mature, advance democracy responds to a global crisis and that Americans are
a caring people. It is time to begin changing the perception of America as
the “Great Satan” that exists in much of the Muslim world today.
Keith W. Rabin serves as president
of KWR International, Inc., a consulting firm specializing in the
delivery of research, business development and public/investor relations
services, with an emphasis on the Asia Pacific region.
AICC Relief Campaign
To: All Members and Friends
Date: December 28, 2004
Help is on the way to the devastated regions of Aceh, Sumatra where upwards
of 40,000 or more people have lost their lives and thousands more have been displaced. The
relief needs are enormous. Here's how you can donate directly to
Contribute to one or more of the organizations listed below. You
can learn more about their programs from their websites. The contacts listed
below know about our campaign and you may call them directly. Initially, all
groups will be doing the same basic relief work, ferrying water, fuel, food,
and clothing to the afflicted regions. It is not an exhaustive list;
there are other groups that are worthy recipients. But, these are
the groups we have had time to speak directly with who can earmark contributions for Indonesia. Please
share this information with your employees, who may want to contribute as individuals. You
may want to consider a matching program. You can send checks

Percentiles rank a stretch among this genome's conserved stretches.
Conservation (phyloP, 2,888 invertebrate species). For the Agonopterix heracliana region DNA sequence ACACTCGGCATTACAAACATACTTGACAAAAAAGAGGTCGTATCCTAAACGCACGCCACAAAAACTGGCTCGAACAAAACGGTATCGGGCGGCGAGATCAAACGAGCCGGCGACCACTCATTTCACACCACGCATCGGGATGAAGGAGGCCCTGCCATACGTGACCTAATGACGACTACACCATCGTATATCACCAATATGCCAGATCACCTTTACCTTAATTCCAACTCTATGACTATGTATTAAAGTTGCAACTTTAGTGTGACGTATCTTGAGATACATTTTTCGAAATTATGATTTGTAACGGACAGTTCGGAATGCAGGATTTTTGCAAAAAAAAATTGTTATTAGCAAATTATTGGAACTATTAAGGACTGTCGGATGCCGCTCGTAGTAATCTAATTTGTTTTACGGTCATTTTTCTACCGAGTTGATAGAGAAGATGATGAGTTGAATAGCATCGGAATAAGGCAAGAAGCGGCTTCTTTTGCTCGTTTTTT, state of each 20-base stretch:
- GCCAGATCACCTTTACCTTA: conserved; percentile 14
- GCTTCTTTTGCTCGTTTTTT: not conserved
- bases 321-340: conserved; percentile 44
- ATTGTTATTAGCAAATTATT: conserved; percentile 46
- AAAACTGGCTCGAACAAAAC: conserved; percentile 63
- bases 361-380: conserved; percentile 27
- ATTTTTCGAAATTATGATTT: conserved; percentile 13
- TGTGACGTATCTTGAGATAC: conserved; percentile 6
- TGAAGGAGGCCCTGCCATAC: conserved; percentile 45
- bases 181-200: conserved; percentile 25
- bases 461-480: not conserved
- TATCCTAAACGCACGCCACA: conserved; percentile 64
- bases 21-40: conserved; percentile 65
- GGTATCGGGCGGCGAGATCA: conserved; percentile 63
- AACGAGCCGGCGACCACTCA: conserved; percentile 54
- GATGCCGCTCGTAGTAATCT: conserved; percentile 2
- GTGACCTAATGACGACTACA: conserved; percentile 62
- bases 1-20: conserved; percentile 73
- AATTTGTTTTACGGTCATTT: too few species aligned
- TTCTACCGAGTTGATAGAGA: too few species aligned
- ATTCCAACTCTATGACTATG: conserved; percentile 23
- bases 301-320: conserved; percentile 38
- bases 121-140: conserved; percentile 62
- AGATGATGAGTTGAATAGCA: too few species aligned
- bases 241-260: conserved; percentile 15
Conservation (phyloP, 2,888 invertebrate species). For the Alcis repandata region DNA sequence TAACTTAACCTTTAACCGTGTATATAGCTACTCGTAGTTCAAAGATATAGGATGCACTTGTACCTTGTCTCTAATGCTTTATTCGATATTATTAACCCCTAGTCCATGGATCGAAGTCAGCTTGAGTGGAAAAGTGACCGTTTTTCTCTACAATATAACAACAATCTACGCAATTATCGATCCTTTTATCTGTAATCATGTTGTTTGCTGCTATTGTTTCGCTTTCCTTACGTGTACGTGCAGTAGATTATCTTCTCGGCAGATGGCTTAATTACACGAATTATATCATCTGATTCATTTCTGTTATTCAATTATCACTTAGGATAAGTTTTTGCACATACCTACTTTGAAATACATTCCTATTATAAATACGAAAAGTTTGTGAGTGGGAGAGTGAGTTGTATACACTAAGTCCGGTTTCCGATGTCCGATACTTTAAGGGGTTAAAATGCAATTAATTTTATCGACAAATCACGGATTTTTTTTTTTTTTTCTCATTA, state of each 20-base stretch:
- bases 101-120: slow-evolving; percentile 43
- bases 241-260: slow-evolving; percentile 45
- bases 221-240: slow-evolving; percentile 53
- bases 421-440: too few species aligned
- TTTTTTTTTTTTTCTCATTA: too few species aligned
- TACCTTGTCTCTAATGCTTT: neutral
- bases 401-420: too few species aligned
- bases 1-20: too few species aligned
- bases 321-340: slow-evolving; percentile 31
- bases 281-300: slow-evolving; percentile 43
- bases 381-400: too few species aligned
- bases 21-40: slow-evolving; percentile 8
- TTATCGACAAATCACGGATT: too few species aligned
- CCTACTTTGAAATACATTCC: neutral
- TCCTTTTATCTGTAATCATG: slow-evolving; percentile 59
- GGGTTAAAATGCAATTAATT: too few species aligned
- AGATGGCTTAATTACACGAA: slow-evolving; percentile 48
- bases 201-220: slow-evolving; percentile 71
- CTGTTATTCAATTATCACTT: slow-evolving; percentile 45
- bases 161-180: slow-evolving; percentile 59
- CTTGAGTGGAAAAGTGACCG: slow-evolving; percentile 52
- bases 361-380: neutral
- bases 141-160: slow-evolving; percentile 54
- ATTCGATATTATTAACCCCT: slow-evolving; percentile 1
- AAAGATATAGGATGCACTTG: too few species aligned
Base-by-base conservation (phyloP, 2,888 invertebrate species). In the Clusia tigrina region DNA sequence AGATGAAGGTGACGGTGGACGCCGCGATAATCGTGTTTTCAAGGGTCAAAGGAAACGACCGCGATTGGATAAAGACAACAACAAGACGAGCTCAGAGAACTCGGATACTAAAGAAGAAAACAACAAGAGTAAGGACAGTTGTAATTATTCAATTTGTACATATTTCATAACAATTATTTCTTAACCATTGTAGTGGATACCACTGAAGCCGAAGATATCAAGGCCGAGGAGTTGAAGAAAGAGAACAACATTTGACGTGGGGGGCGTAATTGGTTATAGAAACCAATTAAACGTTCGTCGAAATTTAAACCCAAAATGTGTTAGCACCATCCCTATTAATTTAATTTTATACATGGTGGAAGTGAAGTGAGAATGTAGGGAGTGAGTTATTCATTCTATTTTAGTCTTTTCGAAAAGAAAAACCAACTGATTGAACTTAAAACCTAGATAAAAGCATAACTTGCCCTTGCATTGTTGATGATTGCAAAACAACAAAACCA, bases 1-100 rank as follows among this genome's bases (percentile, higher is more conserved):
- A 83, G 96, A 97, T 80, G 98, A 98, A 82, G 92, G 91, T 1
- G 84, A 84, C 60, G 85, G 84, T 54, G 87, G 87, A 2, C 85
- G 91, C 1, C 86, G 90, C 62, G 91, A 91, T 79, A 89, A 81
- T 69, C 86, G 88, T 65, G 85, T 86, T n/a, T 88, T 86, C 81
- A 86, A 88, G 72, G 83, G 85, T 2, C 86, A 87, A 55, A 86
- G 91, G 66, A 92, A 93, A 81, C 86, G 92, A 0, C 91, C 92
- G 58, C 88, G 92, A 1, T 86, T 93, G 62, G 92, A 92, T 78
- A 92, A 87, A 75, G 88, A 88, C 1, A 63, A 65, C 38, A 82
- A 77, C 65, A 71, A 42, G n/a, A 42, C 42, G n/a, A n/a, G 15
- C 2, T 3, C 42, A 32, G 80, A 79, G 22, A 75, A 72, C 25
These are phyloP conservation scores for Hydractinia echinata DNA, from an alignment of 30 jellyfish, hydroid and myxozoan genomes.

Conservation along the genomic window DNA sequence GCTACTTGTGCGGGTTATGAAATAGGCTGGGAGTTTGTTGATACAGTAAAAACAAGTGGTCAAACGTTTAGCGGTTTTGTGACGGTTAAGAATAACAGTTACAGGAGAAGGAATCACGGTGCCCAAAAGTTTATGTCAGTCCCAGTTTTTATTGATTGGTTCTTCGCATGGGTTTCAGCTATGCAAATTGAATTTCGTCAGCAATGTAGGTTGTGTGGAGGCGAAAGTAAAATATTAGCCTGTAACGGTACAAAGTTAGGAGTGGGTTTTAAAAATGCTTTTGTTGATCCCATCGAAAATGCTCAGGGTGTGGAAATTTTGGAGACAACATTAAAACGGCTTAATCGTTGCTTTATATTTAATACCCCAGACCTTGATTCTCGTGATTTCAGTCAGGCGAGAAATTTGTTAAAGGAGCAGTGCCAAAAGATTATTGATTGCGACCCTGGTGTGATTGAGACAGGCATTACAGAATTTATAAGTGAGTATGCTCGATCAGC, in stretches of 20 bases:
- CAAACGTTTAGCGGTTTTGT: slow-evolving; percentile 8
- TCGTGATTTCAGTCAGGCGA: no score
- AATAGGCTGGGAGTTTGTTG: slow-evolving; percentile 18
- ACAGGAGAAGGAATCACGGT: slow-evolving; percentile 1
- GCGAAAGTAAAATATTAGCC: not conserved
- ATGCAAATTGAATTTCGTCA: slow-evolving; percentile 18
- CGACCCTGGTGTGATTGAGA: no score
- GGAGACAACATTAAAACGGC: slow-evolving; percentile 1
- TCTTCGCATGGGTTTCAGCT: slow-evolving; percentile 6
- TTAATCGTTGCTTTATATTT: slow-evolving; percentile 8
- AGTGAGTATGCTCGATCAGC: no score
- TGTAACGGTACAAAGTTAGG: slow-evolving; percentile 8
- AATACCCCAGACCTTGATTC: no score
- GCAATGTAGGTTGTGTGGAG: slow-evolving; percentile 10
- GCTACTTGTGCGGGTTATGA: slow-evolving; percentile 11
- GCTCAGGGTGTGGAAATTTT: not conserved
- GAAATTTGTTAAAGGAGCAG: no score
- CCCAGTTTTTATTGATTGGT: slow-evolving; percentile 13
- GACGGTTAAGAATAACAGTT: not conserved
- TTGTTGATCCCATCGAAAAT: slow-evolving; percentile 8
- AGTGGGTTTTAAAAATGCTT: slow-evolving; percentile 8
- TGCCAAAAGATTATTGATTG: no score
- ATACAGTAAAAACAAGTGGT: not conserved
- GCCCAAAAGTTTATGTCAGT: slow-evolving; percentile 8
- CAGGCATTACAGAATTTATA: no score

payable to AICC and we will forward the funds to each of the organizations.
The groups below all have operations in Aceh and North Sumatra. All
have a US 501 3c tax status, for purposes of a tax deduction. When
making a contribution, please indicate to the respective organization that
you are earmarking the funds for Indonesia. Also, although I will not
make public your donation amount, please keep me informed of what you have
donated and to whom, if you can. Feel free to call me or any of
the people listed below. Our prayers are with Indonesia and the other nations
hit by this catastrophy.
American Indonesian Chamber of Commerce
317 Madison Ave., Suite 520
New York, NY 10017
phone: (212) 687-4505 fax: (212) 687-5844
cell: (646) 261-4620
Save the Children Inc. 54 Wilton Road
Westport, CT 06831
Director, Global Corporate Partnerships
Fleet Bank 777 Main Street
Hartford, CT 06115
Routing #011 500 010
Mercy Corps 3015 SW First Ave
Portland, OR 97201
Director, Global & Community Partnerships
Wells Fargo Bank, NA
Account #405 000 7228
Routing #1210 00248
Uplift International P.O. Box 15710
Seattle, Washington 98115 USA
Mark Schlansky Chairman & CEO
Bank of America
UNICEF will be added to this list when we receive their complete donation information.
©2004 KWR International